Medications for Fertility Treatment

Types of Medications used during Fertility Treatment

Medications are a usual part of infertility treatment and the in vitro fertilization (IVF) procedure. These medications prepare the body for therapy and increase the probability of ovaries releasing healthy eggs. The reproductive specialist evaluates the situation to determine which medications are best for you.


Clomiphene Citrate

Clomiphene citrate (Clomid and Serophene) work by increasing the amount of follicle-stimulating hormone (FSH) by the pituitary gland. This drug stimulates ovulation in women who do not have periods, or those who have long or infrequent cycles. The starting dose is 50 mg per day, and dosage can be increased when ovulation does not occur. Chances of side effects increase when dosage increases. Potential side effects include hot flashes, mood swings, breast tenderness, and nausea.


Synthetic Human Chorionic Gonadotropin (hCG)

Synthetic hCG is used to trigger ovulation. This injectable medication is known as Profasil, Pregnyl, and Novarel. This fertility drug initiates ovulation in cycles.


Follicle-Stimulating Hormone (FSH)

An injection of FSH is used to directly stimulate follicle growth in the ovaries. FSH is secreted by the pituitary gland and hypothalamus of the brain. Synthetic forms include Folistim, Bravelle, and Gonal-F.


Luteinizing Hormone (LH)

Luveris is the name brand of pure luteinizing hormone. This medication is indicated for women who have LH deficiency secondary to gland dysfunction. Luveris can trigger ovulation.


Human Menopausal Gonadotropins (hMG)

An injection of hMG contains equal parts of luteinizing hormone (LH) and follicle-stimulating hormone (FSH). This is given to stimulate the ovaries so they will produce multiple eggs during one cycle. Common hMG drugs include Repronex and Menopur.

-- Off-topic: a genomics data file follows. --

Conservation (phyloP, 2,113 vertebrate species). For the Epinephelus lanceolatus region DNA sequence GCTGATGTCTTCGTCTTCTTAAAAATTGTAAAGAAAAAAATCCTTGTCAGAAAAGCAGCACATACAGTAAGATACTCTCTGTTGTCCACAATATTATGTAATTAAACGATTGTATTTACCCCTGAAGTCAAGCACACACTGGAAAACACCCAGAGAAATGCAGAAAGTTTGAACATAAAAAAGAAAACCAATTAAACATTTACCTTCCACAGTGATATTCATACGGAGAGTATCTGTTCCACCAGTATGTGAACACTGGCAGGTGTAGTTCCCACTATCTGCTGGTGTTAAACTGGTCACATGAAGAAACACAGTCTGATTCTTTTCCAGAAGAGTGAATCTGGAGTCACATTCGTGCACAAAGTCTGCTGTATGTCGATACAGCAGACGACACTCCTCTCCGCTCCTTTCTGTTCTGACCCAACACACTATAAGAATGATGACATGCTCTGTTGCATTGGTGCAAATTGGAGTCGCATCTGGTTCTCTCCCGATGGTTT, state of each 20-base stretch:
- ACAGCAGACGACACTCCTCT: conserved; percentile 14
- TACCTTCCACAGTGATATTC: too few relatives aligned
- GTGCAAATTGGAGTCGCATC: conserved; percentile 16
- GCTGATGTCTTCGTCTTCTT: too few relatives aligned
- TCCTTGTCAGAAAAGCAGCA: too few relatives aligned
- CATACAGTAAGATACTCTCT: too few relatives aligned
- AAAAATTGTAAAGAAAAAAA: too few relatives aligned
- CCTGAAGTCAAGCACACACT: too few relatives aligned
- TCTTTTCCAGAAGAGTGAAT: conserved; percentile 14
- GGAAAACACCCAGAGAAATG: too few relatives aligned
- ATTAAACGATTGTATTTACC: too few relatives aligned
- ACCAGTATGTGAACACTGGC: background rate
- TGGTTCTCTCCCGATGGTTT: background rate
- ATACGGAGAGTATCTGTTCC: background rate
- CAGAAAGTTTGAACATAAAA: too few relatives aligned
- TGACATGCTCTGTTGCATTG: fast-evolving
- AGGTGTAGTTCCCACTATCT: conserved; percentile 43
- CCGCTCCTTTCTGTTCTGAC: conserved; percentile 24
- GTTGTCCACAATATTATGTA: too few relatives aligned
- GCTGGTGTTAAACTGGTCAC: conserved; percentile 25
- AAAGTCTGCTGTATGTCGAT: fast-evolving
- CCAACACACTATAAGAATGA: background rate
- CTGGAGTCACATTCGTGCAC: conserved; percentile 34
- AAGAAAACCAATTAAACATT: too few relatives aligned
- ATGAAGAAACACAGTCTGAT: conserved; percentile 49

Bromocriptine and Cabergoline

Both bromocriptine (Parlodel) and cabergoline (Dostinex) are used to reduce the amount of prolactin secreted by the pituitary gland. Hyperprolactenemia (increased prolactin levels) can lead to irregular menses or no ovulation. Side effects of these medicines include nausea, vomiting, dizziness, headache, and low blood pressure.


Gonadotropin-Releasing Hormone (GnRH)

GnRH is an injection that stimulates the pituitary gland to secrete FSH and LH. Name brand GnRH include Lutrepulse and Factrel. Side effects include headaches, nausea, multiple births, abdominal pain, and bloating.


GnRH Agonists

Lupron and Zoladex are two GnRH agonist given as injections, as well as Synarel given as a nasal spray. These medications allow the body to produce more high-quality eggs. GnRH agonists are given in the mid-cycle, where a hormone surge can cancel the cycle. These medicines are used in conjunction with IVF cycles because they prevent ovulation from occurring before the egg retrieval procedure. Side effects include headache, hot flashes, mood swings, vaginal dryness, and insomnia.


GnRH Antagonists

Injections of GnRH antagonists include Cetrotide and Ganirelix. These medications are antagonists of the gonadotropin, and prevent premature ovulation. Side effects are hot flashes, changes in mood, and irritability.



Administered as a pill, injection, vaginal gel, or suppository, progesterone is given to prepare the uterus for the embryo implantation. This drug is always used in IVF cycles to control ovarian stimulation. In addition, it is used to stimulate intrauterine implantation cycles.



Metformin is used to treat women with polycystic ovarian syndrome (PCOS). Also called Glucophage, this drug controls elevated insulin levels, which can lead to overproduction of androgens that cause ovulatory irregularities.



Also called letrozole, Femara helps women who have irregular periods or no ovulation. Femara is an aromatase inhibitor that lowers the body’s levels of estrogen. With lower estrogen levels, the eggs mature in the ovaries.